Is an E320 Cabriolet a Good Investment?

The arc of history is long, but it bends towards open-top Mercedes. (photo: MB archives)

If you've been following the Pagoda SL market for more than 10 years, you know where this thread is headed. 10 years ago, it was still possible to buy a nice original Pagoda for 35 grand, and you would've had a terrific car to own and enjoy. After a decade of driving that car, you'd have something worth more than twice what you paid for it. It was a no-brainer to Pagoda cognoscenti who now look like geniuses. What they would tell you is the market is now recognizing something they knew all along: there's something special about the Pagoda SL.

There will be a more detailed comparison in the future within this blog
between the Pagoda SL and the A124 Cabriolet.
In truth, nearly every obscenely expensive collector car that pre-dates the 90s was, at one point in its life, just an old, used car. They were yesterday's news to be traded in for the flavor of the month. Imagine a tatty red BMW 507 free for the taking, discarded on the side of the road like a disposable toy that had outlived its usefulness. (Actual story, by the way.) Or what about the 300SL Gullwing traded in for a hot new 230SL in 1963? These things happened a lot.

A lot of other things have happened since then that have transformed consumer spending habits and helped propel the collector car market to places almost no one predicted. People would have laughed at you in the 90s if you had said a 280SL would one day fetch what it does today. They would say there were too many made. Or it's not enough of a true sports car. Once considered tired, old machines, vintage cars are now an "alternative investment," following the same trajectory as collectible wristwatches and "ephemera," or the more established areas of furniture and fine art. Cars are now "objets d'art." Classic car insurer Hagerty tracks these values in its Blue Chip Index that follows prices based on a composite using what it deems the 25 most collectible cars. These include:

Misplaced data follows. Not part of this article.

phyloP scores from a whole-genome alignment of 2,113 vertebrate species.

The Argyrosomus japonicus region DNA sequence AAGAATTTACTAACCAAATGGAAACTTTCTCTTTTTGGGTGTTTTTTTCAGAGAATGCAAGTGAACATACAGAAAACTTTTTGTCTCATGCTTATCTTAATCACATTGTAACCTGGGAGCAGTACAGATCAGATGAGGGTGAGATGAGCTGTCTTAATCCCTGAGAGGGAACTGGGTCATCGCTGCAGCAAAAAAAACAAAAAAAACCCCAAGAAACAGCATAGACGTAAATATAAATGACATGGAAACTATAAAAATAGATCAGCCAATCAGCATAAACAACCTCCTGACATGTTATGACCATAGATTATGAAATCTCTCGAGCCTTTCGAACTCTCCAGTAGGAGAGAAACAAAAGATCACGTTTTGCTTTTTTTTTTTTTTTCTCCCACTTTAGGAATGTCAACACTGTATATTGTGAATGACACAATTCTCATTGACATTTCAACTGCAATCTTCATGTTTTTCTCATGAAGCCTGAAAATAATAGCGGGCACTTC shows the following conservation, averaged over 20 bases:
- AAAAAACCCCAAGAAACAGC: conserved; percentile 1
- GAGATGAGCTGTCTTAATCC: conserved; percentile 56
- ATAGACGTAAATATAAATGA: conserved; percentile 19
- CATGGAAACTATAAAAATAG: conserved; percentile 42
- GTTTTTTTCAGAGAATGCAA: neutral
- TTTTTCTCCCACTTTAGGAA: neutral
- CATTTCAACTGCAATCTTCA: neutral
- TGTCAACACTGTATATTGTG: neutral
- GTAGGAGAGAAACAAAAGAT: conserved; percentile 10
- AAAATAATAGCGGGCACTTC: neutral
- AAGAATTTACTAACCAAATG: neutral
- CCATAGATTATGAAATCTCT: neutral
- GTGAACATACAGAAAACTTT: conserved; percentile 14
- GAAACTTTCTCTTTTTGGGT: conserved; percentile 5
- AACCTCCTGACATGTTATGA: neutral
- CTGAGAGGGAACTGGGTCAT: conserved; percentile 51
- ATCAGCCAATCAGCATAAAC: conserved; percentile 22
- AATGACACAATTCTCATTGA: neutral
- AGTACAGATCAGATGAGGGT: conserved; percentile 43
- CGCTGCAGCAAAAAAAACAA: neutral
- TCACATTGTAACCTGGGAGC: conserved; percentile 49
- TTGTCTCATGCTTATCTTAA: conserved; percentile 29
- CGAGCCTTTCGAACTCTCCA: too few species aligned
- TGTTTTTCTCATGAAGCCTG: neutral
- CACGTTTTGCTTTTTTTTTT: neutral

1. 1967 Chevrolet Corvette Convertible
  2. 1957 Mercedes 300SL
  3. 1966 Shelby Cobra Roadster
  4. 1965 Shelby GT350 Fastback
  5. 1969 Toyota 2000GT Coupe
  6. 1959 Maserati 5000GT Coupe
  7. 1958 Ferrari 250 GT California Spyder (closed headlight)
  8. 1954 Lancia Aurelia Spider America
  9. 1972 Iso Grifo Coupe
  10. 1970 Plymouth Cuda Convertible
  11. 1958 Bentley S1 Continental DHC
  12. 1964 Alfa Romeo TZ-2 Coupe
  13. 1963 Mercedes 300SL Roadster
  14. 1953 Chevrolet Corvette Roadster
  15. 1965 Aston Martin DB5
  16. 1973 Porsche 911
  17. 1948 Tucker 48 Sedan
  18. 1963 Shelby Cobra Roadster
  19. 1954 Jaguar D-Type Roadster
  20. 1963 Ferrari 250 GT California Spyder (closed headlight)
  21. 1957 Rolls-Roye Silver Cloud I (DHC)
  22. 1968 Ferrari 275GTB/4
  23. 1958 Porsche 356A Speedster
  24. 1959 BMW 507 Roadster
  25. 1971 Lamborghini Miura
All in all, it's an impressive list of familiar faces. Hagerty tracks far more values than these, of course, so I suggest you visit their free online tool to look up other collectible cars. It's quite comprehensive.

Now far be it for me to put the A124 Cabriolet in this legendary company, particularly when its spiritual ancestor, the W111 Cabriolet, didn't even make the cut. I include this list merely to show the vehicles that are propelling the market upward. These vehicles constitute the gold standard in today's values.

It's easy to point to the cars everyone lusts after; the real challenge is to find the sleepers. The 280SL was once on that list of undervalued vehicles, but with Pagodas routinely trading in the mid-six figures, that secret is long out.

In contrast, values for mid-90s Cabriolets are still flat today. But from where I sit, that's still a good thing. I believe the fundamentals exist for the A124 Cabriolet as an investment—it's a convertible with relatively limited production, classic lines and a strong enthusiast following.

Buy, hold, and enjoy.